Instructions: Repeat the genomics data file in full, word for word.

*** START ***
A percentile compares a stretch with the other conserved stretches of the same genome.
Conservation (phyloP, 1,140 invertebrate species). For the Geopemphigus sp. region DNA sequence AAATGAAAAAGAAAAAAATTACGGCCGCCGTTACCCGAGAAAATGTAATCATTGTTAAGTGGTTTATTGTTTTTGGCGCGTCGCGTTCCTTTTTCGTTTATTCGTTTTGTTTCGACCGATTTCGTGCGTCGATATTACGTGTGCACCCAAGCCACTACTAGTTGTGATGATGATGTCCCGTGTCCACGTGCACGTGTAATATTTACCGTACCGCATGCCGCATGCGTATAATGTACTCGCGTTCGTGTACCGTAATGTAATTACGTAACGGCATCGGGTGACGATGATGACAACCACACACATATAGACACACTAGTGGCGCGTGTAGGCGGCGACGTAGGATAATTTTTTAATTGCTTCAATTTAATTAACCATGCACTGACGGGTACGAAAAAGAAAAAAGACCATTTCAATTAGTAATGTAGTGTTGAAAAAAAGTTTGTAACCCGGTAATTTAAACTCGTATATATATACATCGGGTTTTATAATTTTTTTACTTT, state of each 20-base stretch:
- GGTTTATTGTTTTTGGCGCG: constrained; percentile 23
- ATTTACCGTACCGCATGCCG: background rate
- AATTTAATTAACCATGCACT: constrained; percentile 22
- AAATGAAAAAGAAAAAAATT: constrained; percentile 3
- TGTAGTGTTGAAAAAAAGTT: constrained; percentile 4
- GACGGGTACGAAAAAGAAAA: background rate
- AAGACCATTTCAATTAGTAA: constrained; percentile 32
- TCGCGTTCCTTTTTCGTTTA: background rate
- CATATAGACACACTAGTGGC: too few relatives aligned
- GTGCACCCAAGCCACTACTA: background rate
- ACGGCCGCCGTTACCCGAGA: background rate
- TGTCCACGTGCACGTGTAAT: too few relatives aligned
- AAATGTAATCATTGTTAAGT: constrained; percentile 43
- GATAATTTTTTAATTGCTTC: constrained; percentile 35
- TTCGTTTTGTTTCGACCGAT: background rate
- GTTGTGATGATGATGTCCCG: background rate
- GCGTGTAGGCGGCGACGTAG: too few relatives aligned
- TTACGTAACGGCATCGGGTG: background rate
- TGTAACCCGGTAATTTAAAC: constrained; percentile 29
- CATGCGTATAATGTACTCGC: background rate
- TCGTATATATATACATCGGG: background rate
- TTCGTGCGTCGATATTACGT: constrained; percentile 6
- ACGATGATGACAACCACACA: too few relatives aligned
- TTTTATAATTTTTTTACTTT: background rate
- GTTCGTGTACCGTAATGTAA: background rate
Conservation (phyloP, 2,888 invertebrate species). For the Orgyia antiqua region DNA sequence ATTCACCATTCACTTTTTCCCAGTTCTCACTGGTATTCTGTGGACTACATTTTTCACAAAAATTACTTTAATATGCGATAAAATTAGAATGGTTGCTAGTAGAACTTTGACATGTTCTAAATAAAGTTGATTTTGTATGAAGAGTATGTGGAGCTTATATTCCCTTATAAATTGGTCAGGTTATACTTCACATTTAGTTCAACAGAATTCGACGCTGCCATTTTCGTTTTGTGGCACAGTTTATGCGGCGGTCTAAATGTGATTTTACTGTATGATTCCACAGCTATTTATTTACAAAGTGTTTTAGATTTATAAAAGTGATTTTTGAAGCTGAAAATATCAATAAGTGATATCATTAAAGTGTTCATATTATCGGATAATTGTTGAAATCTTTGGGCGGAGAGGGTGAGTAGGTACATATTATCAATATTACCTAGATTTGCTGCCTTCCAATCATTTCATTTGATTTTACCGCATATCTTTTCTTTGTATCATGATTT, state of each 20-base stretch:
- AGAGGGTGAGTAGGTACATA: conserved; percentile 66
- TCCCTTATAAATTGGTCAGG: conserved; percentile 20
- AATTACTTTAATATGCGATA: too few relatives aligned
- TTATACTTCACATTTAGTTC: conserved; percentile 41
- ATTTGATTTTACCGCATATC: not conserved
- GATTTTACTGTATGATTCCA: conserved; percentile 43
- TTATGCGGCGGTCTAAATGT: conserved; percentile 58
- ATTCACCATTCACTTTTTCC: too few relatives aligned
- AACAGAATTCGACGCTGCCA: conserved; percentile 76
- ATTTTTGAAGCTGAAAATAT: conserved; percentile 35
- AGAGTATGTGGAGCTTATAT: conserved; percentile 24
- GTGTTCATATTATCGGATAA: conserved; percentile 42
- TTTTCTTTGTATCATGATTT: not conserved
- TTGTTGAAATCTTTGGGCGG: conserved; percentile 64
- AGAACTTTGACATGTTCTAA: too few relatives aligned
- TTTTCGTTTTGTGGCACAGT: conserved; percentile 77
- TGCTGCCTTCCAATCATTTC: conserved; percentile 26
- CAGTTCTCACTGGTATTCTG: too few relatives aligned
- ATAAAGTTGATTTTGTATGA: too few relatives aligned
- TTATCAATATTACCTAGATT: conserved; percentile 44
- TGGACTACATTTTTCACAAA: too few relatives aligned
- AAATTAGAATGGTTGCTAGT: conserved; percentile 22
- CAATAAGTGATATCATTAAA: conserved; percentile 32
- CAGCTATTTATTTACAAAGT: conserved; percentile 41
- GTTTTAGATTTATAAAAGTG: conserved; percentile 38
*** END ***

A percentile compares a stretch with the other conserved stretches of the same genome.
Conservation (phyloP, 1,140 invertebrate species). For the Geopemphigus sp. region DNA sequence AAATGAAAAAGAAAAAAATTACGGCCGCCGTTACCCGAGAAAATGTAATCATTGTTAAGTGGTTTATTGTTTTTGGCGCGTCGCGTTCCTTTTTCGTTTATTCGTTTTGTTTCGACCGATTTCGTGCGTCGATATTACGTGTGCACCCAAGCCACTACTAGTTGTGATGATGATGTCCCGTGTCCACGTGCACGTGTAATATTTACCGTACCGCATGCCGCATGCGTATAATGTACTCGCGTTCGTGTACCGTAATGTAATTACGTAACGGCATCGGGTGACGATGATGACAACCACACACATATAGACACACTAGTGGCGCGTGTAGGCGGCGACGTAGGATAATTTTTTAATTGCTTCAATTTAATTAACCATGCACTGACGGGTACGAAAAAGAAAAAAGACCATTTCAATTAGTAATGTAGTGTTGAAAAAAAGTTTGTAACCCGGTAATTTAAACTCGTATATATATACATCGGGTTTTATAATTTTTTTACTTT, state of each 20-base stretch:
- GGTTTATTGTTTTTGGCGCG: constrained; percentile 23
- ATTTACCGTACCGCATGCCG: background rate
- AATTTAATTAACCATGCACT: constrained; percentile 22
- AAATGAAAAAGAAAAAAATT: constrained; percentile 3
- TGTAGTGTTGAAAAAAAGTT: constrained; percentile 4
- GACGGGTACGAAAAAGAAAA: background rate
- AAGACCATTTCAATTAGTAA: constrained; percentile 32
- TCGCGTTCCTTTTTCGTTTA: background rate
- CATATAGACACACTAGTGGC: too few relatives aligned
- GTGCACCCAAGCCACTACTA: background rate
- ACGGCCGCCGTTACCCGAGA: background rate
- TGTCCACGTGCACGTGTAAT: too few relatives aligned
- AAATGTAATCATTGTTAAGT: constrained; percentile 43
- GATAATTTTTTAATTGCTTC: constrained; percentile 35
- TTCGTTTTGTTTCGACCGAT: background rate
- GTTGTGATGATGATGTCCCG: background rate
- GCGTGTAGGCGGCGACGTAG: too few relatives aligned
- TTACGTAACGGCATCGGGTG: background rate
- TGTAACCCGGTAATTTAAAC: constrained; percentile 29
- CATGCGTATAATGTACTCGC: background rate
- TCGTATATATATACATCGGG: background rate
- TTCGTGCGTCGATATTACGT: constrained; percentile 6
- ACGATGATGACAACCACACA: too few relatives aligned
- TTTTATAATTTTTTTACTTT: background rate
- GTTCGTGTACCGTAATGTAA: background rate
Conservation (phyloP, 2,888 invertebrate species). For the Orgyia antiqua region DNA sequence ATTCACCATTCACTTTTTCCCAGTTCTCACTGGTATTCTGTGGACTACATTTTTCACAAAAATTACTTTAATATGCGATAAAATTAGAATGGTTGCTAGTAGAACTTTGACATGTTCTAAATAAAGTTGATTTTGTATGAAGAGTATGTGGAGCTTATATTCCCTTATAAATTGGTCAGGTTATACTTCACATTTAGTTCAACAGAATTCGACGCTGCCATTTTCGTTTTGTGGCACAGTTTATGCGGCGGTCTAAATGTGATTTTACTGTATGATTCCACAGCTATTTATTTACAAAGTGTTTTAGATTTATAAAAGTGATTTTTGAAGCTGAAAATATCAATAAGTGATATCATTAAAGTGTTCATATTATCGGATAATTGTTGAAATCTTTGGGCGGAGAGGGTGAGTAGGTACATATTATCAATATTACCTAGATTTGCTGCCTTCCAATCATTTCATTTGATTTTACCGCATATCTTTTCTTTGTATCATGATTT, state of each 20-base stretch:
- AGAGGGTGAGTAGGTACATA: conserved; percentile 66
- TCCCTTATAAATTGGTCAGG: conserved; percentile 20
- AATTACTTTAATATGCGATA: too few relatives aligned
- TTATACTTCACATTTAGTTC: conserved; percentile 41
- ATTTGATTTTACCGCATATC: not conserved
- GATTTTACTGTATGATTCCA: conserved; percentile 43
- TTATGCGGCGGTCTAAATGT: conserved; percentile 58
- ATTCACCATTCACTTTTTCC: too few relatives aligned
- AACAGAATTCGACGCTGCCA: conserved; percentile 76
- ATTTTTGAAGCTGAAAATAT: conserved; percentile 35
- AGAGTATGTGGAGCTTATAT: conserved; percentile 24
- GTGTTCATATTATCGGATAA: conserved; percentile 42
- TTTTCTTTGTATCATGATTT: not conserved
- TTGTTGAAATCTTTGGGCGG: conserved; percentile 64
- AGAACTTTGACATGTTCTAA: too few relatives aligned
- TTTTCGTTTTGTGGCACAGT: conserved; percentile 77
- TGCTGCCTTCCAATCATTTC: conserved; percentile 26
- CAGTTCTCACTGGTATTCTG: too few relatives aligned
- ATAAAGTTGATTTTGTATGA: too few relatives aligned
- TTATCAATATTACCTAGATT: conserved; percentile 44
- TGGACTACATTTTTCACAAA: too few relatives aligned
- AAATTAGAATGGTTGCTAGT: conserved; percentile 22
- CAATAAGTGATATCATTAAA: conserved; percentile 32
- CAGCTATTTATTTACAAAGT: conserved; percentile 41
- GTTTTAGATTTATAAAAGTG: conserved; percentile 38